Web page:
Consequences of muted gas prices plus a strong rupee
Latest News »
- 3 infants die of alleged disruption in oxygen supply in Raipur hospital, probe ordered
- Narendra Modi, Amit Shah to monitor performance of BJP-ruled states
- Mosque amidst temples in Ayodhya was built by Babar’s commander: Shia Waqf Board
- Before Vishal Sikka exit, mutual funds had hiked Infosys share holdings
- Shrikant Purohit’s bail triggers war of words between Congress, BJP
Domestic gas prices for six months starting 1 April are set lower on a gross calorific value basis, albeit very marginally. Muted gas prices are not good news for state-run upstream companies Oil and Natural Gas Corp. Ltd (ONGC) and Oil India Ltd (OIL), but the revision was on expected lines. However, the rupee has been stronger and if the trend persists, then it can weigh on sentiment for these stocks.
So far in 2017, the rupee has appreciated about 4.5% against the US dollar. An appreciating rupee means lower oil and gas realizations for ONGC and OIL in rupee terms. According to analysts from Kotak Institutional Equities, a Rs2 appreciation against the dollar will result in around 6% negative impact on FY2018-19E earnings per share of OIL and ONGC.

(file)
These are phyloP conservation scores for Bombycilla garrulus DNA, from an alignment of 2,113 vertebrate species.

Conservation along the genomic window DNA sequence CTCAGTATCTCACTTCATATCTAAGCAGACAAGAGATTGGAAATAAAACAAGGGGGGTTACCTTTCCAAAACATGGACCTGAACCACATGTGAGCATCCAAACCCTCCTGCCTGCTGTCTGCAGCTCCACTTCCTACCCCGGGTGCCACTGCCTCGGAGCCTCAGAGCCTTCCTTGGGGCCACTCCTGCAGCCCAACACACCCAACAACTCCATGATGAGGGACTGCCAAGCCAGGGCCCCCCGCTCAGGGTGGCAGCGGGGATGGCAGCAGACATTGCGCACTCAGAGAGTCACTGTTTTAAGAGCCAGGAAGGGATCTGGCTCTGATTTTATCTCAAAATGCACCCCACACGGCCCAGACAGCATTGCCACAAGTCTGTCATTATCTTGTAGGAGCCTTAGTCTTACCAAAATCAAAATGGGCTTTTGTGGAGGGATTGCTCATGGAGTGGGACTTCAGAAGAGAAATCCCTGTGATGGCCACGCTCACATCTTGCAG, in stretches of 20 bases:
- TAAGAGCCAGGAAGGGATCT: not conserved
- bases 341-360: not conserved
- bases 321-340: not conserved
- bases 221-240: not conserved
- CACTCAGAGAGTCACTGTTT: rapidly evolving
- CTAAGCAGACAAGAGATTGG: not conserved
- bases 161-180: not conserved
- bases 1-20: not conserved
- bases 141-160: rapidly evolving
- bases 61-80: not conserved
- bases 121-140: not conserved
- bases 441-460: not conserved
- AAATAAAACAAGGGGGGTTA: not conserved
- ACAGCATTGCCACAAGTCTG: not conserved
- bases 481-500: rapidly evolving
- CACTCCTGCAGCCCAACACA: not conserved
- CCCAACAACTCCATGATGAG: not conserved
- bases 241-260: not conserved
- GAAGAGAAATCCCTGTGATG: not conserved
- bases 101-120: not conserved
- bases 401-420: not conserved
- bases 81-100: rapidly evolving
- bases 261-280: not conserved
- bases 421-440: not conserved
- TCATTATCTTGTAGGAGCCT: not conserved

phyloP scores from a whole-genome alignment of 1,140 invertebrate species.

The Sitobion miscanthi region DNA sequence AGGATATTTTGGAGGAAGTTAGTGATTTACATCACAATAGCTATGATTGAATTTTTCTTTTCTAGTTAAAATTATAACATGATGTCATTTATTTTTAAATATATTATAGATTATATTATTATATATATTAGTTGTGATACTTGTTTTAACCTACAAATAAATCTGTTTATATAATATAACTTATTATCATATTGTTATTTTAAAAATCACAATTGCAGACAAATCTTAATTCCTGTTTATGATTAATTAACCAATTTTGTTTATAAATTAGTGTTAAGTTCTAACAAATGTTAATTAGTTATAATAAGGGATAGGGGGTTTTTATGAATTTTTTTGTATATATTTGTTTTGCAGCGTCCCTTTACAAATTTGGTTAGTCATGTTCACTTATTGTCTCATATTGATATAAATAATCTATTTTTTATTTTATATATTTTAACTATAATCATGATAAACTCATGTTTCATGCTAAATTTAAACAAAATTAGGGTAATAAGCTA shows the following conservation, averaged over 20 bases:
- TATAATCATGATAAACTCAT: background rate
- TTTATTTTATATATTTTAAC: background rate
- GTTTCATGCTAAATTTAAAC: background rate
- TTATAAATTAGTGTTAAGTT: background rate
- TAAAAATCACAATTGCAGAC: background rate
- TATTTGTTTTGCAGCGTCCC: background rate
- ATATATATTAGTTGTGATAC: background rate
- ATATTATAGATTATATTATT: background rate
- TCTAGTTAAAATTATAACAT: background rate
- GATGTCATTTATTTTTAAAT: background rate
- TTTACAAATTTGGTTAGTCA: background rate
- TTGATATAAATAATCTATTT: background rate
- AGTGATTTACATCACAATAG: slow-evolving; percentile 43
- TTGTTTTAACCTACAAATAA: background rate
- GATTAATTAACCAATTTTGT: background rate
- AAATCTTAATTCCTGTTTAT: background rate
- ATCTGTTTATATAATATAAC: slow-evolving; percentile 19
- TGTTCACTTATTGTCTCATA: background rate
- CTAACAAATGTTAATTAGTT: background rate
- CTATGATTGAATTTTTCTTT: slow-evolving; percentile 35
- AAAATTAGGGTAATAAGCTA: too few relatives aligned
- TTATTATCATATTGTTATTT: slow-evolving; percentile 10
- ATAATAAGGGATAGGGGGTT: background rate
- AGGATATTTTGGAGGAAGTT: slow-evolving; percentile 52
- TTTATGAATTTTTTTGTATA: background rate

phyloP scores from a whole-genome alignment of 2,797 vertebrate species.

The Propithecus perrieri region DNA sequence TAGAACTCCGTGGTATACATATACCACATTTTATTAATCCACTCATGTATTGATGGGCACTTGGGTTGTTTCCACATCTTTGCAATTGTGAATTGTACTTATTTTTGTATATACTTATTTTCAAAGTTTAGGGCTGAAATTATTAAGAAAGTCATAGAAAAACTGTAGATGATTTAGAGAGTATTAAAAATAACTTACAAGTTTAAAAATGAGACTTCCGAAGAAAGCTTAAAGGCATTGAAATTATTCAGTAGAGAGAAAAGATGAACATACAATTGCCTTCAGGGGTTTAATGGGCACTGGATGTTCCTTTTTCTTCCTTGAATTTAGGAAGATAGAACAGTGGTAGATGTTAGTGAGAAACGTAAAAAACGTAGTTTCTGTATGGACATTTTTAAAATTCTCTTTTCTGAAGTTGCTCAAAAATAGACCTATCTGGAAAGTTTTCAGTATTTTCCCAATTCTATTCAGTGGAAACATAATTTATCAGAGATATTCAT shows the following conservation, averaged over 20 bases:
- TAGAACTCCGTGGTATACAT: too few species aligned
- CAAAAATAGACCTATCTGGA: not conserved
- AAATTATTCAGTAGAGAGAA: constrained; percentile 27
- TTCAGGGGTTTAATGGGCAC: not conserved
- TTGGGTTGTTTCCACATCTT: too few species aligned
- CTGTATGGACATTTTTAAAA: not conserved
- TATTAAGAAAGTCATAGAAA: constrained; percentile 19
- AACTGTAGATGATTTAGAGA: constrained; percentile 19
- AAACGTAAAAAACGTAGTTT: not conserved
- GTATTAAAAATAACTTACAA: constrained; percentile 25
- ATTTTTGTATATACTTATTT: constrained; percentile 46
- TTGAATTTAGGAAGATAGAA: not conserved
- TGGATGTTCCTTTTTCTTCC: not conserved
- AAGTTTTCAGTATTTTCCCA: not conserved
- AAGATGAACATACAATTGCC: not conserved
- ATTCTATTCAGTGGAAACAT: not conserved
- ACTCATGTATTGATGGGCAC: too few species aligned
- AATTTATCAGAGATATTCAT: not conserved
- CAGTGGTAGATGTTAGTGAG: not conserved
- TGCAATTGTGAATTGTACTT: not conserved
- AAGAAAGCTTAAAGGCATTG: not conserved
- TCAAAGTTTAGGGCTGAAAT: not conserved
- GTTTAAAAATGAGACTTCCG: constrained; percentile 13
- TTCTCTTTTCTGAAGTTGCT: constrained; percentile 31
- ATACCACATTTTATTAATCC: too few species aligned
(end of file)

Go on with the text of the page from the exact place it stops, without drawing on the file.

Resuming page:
Note that both the stocks have already underperformed the Nifty so far this calendar year. The above factors along with a muted outlook on oil prices could well keep meaningful upsides at bay in the near term. Currently, ONGC and OIL trade about 9-10 times estimated earnings for fiscal year 2018.
No doubt valuations are inexpensive. Some respite may be on the anvil on the gas price front. Analysts from Jefferies India Pvt. Ltd expect the gas price to be revised upwards to $3.5 per million British thermal units on a net calorific value basis in the next revision due on 1 October. “The visibility on this is reasonably high, given that the price will be based on benchmark prices between July 2016 to June 2017 and we already have data for 9 months,” Jefferies said in a report on 2 April.
Meanwhile, the rupee appreciation is also harmful for Reliance Industries Ltd. However, analysts say translation gains on its foreign currency debt will compensate to some extent. In any case, given the spectacular 27% appreciation in the stock so far in 2017, investors are unlikely to complain. Expectations that its telecom business will perform better than earlier forecast has led to a lot of optimism in the stock in recent months.
On the other hand, sustained low gas prices should benefit gas distributors such as Indraprastha Gas Ltd and Mahanagar Gas Ltd. Moreover, the rupee appreciation benefits these companies leading to lower raw material costs. In fact, there is scope for Ebitda (earnings before interest, tax, depreciation and amortization) margins to improve if they do not take a commensurate cut in compressed natural gas selling prices. Both the stocks have fared well on the bourses in the last one year.